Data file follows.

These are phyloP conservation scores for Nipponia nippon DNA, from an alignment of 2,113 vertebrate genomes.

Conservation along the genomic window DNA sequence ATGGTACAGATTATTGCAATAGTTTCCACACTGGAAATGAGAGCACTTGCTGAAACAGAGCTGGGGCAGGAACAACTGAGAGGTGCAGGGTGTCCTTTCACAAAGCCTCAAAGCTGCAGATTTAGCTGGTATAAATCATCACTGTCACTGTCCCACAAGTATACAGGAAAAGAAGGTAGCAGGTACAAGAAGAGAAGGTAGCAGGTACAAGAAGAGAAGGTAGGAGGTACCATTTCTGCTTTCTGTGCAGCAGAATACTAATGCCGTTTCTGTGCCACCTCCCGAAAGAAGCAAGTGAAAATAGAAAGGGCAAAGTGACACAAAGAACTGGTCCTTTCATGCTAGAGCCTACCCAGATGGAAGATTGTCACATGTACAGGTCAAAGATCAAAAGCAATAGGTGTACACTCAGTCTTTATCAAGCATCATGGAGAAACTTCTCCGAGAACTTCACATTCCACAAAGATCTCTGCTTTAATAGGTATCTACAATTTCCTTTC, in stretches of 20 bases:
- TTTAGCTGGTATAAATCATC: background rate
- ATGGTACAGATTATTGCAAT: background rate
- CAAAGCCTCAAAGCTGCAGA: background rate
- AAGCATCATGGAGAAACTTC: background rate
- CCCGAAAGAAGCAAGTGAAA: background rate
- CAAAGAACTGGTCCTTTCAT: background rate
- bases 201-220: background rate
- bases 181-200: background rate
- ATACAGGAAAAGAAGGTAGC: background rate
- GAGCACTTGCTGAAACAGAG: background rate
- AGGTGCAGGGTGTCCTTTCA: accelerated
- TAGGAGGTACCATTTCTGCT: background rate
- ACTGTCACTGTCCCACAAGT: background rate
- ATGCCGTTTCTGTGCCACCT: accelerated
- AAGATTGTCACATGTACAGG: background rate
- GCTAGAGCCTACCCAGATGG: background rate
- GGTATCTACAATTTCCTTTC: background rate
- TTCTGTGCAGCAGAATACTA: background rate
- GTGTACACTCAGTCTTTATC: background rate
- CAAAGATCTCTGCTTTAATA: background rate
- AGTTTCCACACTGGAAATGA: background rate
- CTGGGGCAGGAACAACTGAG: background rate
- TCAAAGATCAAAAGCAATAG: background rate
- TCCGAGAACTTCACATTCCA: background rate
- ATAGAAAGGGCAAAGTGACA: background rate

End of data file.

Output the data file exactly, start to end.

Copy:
These are phyloP conservation scores for Nipponia nippon DNA, from an alignment of 2,113 vertebrate genomes.

Conservation along the genomic window DNA sequence ATGGTACAGATTATTGCAATAGTTTCCACACTGGAAATGAGAGCACTTGCTGAAACAGAGCTGGGGCAGGAACAACTGAGAGGTGCAGGGTGTCCTTTCACAAAGCCTCAAAGCTGCAGATTTAGCTGGTATAAATCATCACTGTCACTGTCCCACAAGTATACAGGAAAAGAAGGTAGCAGGTACAAGAAGAGAAGGTAGCAGGTACAAGAAGAGAAGGTAGGAGGTACCATTTCTGCTTTCTGTGCAGCAGAATACTAATGCCGTTTCTGTGCCACCTCCCGAAAGAAGCAAGTGAAAATAGAAAGGGCAAAGTGACACAAAGAACTGGTCCTTTCATGCTAGAGCCTACCCAGATGGAAGATTGTCACATGTACAGGTCAAAGATCAAAAGCAATAGGTGTACACTCAGTCTTTATCAAGCATCATGGAGAAACTTCTCCGAGAACTTCACATTCCACAAAGATCTCTGCTTTAATAGGTATCTACAATTTCCTTTC, in stretches of 20 bases:
- TTTAGCTGGTATAAATCATC: background rate
- ATGGTACAGATTATTGCAAT: background rate
- CAAAGCCTCAAAGCTGCAGA: background rate
- AAGCATCATGGAGAAACTTC: background rate
- CCCGAAAGAAGCAAGTGAAA: background rate
- CAAAGAACTGGTCCTTTCAT: background rate
- bases 201-220: background rate
- bases 181-200: background rate
- ATACAGGAAAAGAAGGTAGC: background rate
- GAGCACTTGCTGAAACAGAG: background rate
- AGGTGCAGGGTGTCCTTTCA: accelerated
- TAGGAGGTACCATTTCTGCT: background rate
- ACTGTCACTGTCCCACAAGT: background rate
- ATGCCGTTTCTGTGCCACCT: accelerated
- AAGATTGTCACATGTACAGG: background rate
- GCTAGAGCCTACCCAGATGG: background rate
- GGTATCTACAATTTCCTTTC: background rate
- TTCTGTGCAGCAGAATACTA: background rate
- GTGTACACTCAGTCTTTATC: background rate
- CAAAGATCTCTGCTTTAATA: background rate
- AGTTTCCACACTGGAAATGA: background rate
- CTGGGGCAGGAACAACTGAG: background rate
- TCAAAGATCAAAAGCAATAG: background rate
- TCCGAGAACTTCACATTCCA: background rate
- ATAGAAAGGGCAAAGTGACA: background rate